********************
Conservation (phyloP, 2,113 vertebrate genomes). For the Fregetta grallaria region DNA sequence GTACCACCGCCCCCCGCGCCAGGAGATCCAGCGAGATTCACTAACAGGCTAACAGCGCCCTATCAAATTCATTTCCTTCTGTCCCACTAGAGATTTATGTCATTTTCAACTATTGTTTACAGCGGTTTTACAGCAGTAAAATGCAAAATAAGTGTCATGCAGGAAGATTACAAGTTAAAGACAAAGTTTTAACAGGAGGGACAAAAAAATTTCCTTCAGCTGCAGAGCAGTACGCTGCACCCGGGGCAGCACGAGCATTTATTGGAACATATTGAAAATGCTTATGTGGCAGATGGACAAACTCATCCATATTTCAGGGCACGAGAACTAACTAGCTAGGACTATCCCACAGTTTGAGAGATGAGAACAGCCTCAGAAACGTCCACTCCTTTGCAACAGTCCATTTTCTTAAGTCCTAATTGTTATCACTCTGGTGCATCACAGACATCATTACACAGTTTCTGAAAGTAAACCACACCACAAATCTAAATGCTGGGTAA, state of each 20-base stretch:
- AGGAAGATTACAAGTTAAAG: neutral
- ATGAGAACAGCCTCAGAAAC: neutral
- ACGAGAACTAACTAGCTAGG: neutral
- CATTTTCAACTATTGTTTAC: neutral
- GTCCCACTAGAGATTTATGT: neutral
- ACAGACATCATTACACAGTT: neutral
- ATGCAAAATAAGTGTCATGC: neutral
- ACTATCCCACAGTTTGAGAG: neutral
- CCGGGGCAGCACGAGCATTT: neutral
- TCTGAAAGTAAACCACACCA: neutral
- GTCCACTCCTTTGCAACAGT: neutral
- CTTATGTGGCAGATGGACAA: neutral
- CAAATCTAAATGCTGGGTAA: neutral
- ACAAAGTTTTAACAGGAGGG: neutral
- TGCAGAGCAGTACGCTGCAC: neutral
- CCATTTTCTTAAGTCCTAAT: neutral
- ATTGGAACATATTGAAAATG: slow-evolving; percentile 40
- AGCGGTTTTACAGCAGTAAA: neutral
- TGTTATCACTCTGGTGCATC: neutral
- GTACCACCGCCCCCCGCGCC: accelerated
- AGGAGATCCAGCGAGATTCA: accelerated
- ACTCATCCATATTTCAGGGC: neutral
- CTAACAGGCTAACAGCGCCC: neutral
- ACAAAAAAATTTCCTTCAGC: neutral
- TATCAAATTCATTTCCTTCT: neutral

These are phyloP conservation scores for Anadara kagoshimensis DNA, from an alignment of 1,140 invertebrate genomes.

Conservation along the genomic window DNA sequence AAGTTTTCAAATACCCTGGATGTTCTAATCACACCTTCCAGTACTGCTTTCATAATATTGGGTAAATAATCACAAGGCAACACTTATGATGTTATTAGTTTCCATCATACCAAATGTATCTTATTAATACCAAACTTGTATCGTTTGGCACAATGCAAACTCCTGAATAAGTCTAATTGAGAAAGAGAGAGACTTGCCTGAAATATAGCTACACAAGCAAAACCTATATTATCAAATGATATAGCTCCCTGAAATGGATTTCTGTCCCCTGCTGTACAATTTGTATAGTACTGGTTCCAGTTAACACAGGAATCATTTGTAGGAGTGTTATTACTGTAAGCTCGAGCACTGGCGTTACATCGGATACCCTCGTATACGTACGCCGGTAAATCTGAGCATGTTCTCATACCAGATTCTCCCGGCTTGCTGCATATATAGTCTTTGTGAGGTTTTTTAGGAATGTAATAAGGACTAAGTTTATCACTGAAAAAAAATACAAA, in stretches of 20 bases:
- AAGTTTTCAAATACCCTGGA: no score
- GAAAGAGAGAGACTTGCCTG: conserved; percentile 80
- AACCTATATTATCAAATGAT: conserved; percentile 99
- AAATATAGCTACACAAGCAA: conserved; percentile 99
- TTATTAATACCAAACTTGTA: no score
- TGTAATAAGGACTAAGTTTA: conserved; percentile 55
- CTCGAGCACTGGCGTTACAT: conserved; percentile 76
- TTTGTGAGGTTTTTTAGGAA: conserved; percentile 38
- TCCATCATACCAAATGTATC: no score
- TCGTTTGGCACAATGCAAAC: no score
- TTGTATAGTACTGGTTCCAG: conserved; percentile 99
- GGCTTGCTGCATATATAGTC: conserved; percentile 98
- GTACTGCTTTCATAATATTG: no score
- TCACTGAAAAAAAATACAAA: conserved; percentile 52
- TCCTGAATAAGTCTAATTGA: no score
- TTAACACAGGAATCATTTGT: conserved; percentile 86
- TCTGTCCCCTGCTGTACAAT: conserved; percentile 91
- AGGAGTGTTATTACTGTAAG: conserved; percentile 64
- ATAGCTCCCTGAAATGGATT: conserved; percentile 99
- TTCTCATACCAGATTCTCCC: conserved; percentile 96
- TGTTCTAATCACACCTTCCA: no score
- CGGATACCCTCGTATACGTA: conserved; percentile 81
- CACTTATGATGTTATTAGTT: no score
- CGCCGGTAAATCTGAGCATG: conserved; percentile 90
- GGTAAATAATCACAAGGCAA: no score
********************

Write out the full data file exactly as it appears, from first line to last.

Conservation (phyloP, 2,113 vertebrate genomes). For the Fregetta grallaria region DNA sequence GTACCACCGCCCCCCGCGCCAGGAGATCCAGCGAGATTCACTAACAGGCTAACAGCGCCCTATCAAATTCATTTCCTTCTGTCCCACTAGAGATTTATGTCATTTTCAACTATTGTTTACAGCGGTTTTACAGCAGTAAAATGCAAAATAAGTGTCATGCAGGAAGATTACAAGTTAAAGACAAAGTTTTAACAGGAGGGACAAAAAAATTTCCTTCAGCTGCAGAGCAGTACGCTGCACCCGGGGCAGCACGAGCATTTATTGGAACATATTGAAAATGCTTATGTGGCAGATGGACAAACTCATCCATATTTCAGGGCACGAGAACTAACTAGCTAGGACTATCCCACAGTTTGAGAGATGAGAACAGCCTCAGAAACGTCCACTCCTTTGCAACAGTCCATTTTCTTAAGTCCTAATTGTTATCACTCTGGTGCATCACAGACATCATTACACAGTTTCTGAAAGTAAACCACACCACAAATCTAAATGCTGGGTAA, state of each 20-base stretch:
- AGGAAGATTACAAGTTAAAG: neutral
- ATGAGAACAGCCTCAGAAAC: neutral
- ACGAGAACTAACTAGCTAGG: neutral
- CATTTTCAACTATTGTTTAC: neutral
- GTCCCACTAGAGATTTATGT: neutral
- ACAGACATCATTACACAGTT: neutral
- ATGCAAAATAAGTGTCATGC: neutral
- ACTATCCCACAGTTTGAGAG: neutral
- CCGGGGCAGCACGAGCATTT: neutral
- TCTGAAAGTAAACCACACCA: neutral
- GTCCACTCCTTTGCAACAGT: neutral
- CTTATGTGGCAGATGGACAA: neutral
- CAAATCTAAATGCTGGGTAA: neutral
- ACAAAGTTTTAACAGGAGGG: neutral
- TGCAGAGCAGTACGCTGCAC: neutral
- CCATTTTCTTAAGTCCTAAT: neutral
- ATTGGAACATATTGAAAATG: slow-evolving; percentile 40
- AGCGGTTTTACAGCAGTAAA: neutral
- TGTTATCACTCTGGTGCATC: neutral
- GTACCACCGCCCCCCGCGCC: accelerated
- AGGAGATCCAGCGAGATTCA: accelerated
- ACTCATCCATATTTCAGGGC: neutral
- CTAACAGGCTAACAGCGCCC: neutral
- ACAAAAAAATTTCCTTCAGC: neutral
- TATCAAATTCATTTCCTTCT: neutral

These are phyloP conservation scores for Anadara kagoshimensis DNA, from an alignment of 1,140 invertebrate genomes.

Conservation along the genomic window DNA sequence AAGTTTTCAAATACCCTGGATGTTCTAATCACACCTTCCAGTACTGCTTTCATAATATTGGGTAAATAATCACAAGGCAACACTTATGATGTTATTAGTTTCCATCATACCAAATGTATCTTATTAATACCAAACTTGTATCGTTTGGCACAATGCAAACTCCTGAATAAGTCTAATTGAGAAAGAGAGAGACTTGCCTGAAATATAGCTACACAAGCAAAACCTATATTATCAAATGATATAGCTCCCTGAAATGGATTTCTGTCCCCTGCTGTACAATTTGTATAGTACTGGTTCCAGTTAACACAGGAATCATTTGTAGGAGTGTTATTACTGTAAGCTCGAGCACTGGCGTTACATCGGATACCCTCGTATACGTACGCCGGTAAATCTGAGCATGTTCTCATACCAGATTCTCCCGGCTTGCTGCATATATAGTCTTTGTGAGGTTTTTTAGGAATGTAATAAGGACTAAGTTTATCACTGAAAAAAAATACAAA, in stretches of 20 bases:
- AAGTTTTCAAATACCCTGGA: no score
- GAAAGAGAGAGACTTGCCTG: conserved; percentile 80
- AACCTATATTATCAAATGAT: conserved; percentile 99
- AAATATAGCTACACAAGCAA: conserved; percentile 99
- TTATTAATACCAAACTTGTA: no score
- TGTAATAAGGACTAAGTTTA: conserved; percentile 55
- CTCGAGCACTGGCGTTACAT: conserved; percentile 76
- TTTGTGAGGTTTTTTAGGAA: conserved; percentile 38
- TCCATCATACCAAATGTATC: no score
- TCGTTTGGCACAATGCAAAC: no score
- TTGTATAGTACTGGTTCCAG: conserved; percentile 99
- GGCTTGCTGCATATATAGTC: conserved; percentile 98
- GTACTGCTTTCATAATATTG: no score
- TCACTGAAAAAAAATACAAA: conserved; percentile 52
- TCCTGAATAAGTCTAATTGA: no score
- TTAACACAGGAATCATTTGT: conserved; percentile 86
- TCTGTCCCCTGCTGTACAAT: conserved; percentile 91
- AGGAGTGTTATTACTGTAAG: conserved; percentile 64
- ATAGCTCCCTGAAATGGATT: conserved; percentile 99
- TTCTCATACCAGATTCTCCC: conserved; percentile 96
- TGTTCTAATCACACCTTCCA: no score
- CGGATACCCTCGTATACGTA: conserved; percentile 81
- CACTTATGATGTTATTAGTT: no score
- CGCCGGTAAATCTGAGCATG: conserved; percentile 90
- GGTAAATAATCACAAGGCAA: no score